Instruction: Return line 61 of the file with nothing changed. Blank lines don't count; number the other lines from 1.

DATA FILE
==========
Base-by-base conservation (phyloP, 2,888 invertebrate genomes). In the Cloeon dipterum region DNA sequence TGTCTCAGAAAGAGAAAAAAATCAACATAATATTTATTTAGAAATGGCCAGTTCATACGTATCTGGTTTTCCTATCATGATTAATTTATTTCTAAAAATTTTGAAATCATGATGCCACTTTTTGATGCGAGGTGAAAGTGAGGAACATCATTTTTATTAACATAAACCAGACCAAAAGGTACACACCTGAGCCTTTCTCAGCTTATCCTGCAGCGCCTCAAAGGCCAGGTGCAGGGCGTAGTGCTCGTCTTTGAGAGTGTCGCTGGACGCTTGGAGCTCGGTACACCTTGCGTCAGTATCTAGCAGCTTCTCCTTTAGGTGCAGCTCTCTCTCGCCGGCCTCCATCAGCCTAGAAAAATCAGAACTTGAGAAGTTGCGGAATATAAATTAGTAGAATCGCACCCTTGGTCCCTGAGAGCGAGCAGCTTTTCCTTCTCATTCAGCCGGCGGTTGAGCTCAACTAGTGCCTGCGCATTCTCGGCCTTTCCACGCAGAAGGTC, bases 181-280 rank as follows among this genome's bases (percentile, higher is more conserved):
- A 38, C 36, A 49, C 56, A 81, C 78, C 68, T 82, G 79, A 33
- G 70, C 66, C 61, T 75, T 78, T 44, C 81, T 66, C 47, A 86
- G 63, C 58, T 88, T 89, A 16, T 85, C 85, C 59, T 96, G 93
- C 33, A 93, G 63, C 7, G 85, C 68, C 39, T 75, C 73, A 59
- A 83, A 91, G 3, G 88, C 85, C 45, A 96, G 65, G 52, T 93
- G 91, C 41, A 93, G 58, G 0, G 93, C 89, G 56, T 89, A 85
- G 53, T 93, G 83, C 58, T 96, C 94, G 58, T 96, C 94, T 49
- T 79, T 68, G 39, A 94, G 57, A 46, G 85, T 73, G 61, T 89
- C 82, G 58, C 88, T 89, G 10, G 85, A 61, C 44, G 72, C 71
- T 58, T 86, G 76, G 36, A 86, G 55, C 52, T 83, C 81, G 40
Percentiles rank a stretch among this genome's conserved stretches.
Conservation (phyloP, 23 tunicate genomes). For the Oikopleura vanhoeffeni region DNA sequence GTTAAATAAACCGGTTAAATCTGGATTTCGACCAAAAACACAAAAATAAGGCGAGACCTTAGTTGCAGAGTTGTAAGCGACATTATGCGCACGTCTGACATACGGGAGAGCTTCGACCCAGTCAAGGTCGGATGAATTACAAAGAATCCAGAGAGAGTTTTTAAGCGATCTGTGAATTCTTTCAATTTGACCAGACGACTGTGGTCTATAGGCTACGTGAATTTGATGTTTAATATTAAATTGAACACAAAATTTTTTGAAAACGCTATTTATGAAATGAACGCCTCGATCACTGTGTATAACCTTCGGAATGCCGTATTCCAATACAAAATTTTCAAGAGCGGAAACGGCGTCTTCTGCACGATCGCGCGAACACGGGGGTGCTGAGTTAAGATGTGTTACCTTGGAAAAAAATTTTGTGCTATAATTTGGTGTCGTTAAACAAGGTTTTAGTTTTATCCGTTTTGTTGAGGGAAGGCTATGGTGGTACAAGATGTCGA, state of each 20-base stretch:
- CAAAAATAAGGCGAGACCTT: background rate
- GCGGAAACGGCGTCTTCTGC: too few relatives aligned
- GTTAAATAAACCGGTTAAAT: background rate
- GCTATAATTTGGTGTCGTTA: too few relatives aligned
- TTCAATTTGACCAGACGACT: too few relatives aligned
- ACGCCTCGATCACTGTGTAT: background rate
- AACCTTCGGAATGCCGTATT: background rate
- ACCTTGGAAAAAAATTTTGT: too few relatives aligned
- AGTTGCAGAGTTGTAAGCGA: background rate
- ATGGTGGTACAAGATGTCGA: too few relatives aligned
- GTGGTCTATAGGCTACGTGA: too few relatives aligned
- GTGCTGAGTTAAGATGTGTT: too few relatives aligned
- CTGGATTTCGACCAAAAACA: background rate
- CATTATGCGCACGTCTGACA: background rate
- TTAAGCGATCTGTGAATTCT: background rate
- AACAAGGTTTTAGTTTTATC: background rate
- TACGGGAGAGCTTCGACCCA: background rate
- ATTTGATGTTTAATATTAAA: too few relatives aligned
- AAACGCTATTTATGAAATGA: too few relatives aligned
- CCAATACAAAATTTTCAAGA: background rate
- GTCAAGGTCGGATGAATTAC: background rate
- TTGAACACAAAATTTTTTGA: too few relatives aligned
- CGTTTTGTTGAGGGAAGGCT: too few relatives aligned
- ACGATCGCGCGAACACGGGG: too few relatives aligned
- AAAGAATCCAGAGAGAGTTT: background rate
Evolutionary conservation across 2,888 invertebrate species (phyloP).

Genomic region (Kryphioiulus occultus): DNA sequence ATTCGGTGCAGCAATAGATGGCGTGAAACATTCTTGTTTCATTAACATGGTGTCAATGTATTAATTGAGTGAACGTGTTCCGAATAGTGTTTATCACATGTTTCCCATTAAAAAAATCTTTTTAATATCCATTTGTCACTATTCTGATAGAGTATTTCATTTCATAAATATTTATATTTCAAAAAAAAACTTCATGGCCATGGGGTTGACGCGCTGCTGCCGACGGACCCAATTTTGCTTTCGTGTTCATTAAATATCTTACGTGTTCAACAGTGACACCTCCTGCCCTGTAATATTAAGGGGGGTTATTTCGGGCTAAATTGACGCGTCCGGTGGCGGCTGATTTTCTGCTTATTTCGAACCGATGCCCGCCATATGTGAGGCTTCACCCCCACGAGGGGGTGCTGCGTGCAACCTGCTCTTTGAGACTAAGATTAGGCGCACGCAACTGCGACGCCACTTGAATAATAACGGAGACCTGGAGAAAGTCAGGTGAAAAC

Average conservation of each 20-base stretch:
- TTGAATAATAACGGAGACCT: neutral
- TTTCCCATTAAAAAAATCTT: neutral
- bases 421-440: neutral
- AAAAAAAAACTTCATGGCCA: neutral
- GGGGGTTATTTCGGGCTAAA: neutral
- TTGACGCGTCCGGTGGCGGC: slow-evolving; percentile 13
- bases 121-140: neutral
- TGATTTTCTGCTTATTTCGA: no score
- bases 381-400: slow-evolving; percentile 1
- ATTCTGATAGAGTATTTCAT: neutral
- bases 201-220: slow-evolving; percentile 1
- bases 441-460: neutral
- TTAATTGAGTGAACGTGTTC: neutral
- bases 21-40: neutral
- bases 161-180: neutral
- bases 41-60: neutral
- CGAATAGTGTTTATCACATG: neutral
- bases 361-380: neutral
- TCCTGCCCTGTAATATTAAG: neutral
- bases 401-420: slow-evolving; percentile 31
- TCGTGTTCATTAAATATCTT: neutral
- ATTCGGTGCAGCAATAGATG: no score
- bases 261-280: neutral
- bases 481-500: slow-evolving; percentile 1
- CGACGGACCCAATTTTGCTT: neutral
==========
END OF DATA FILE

- bases 401-420: slow-evolving; percentile 31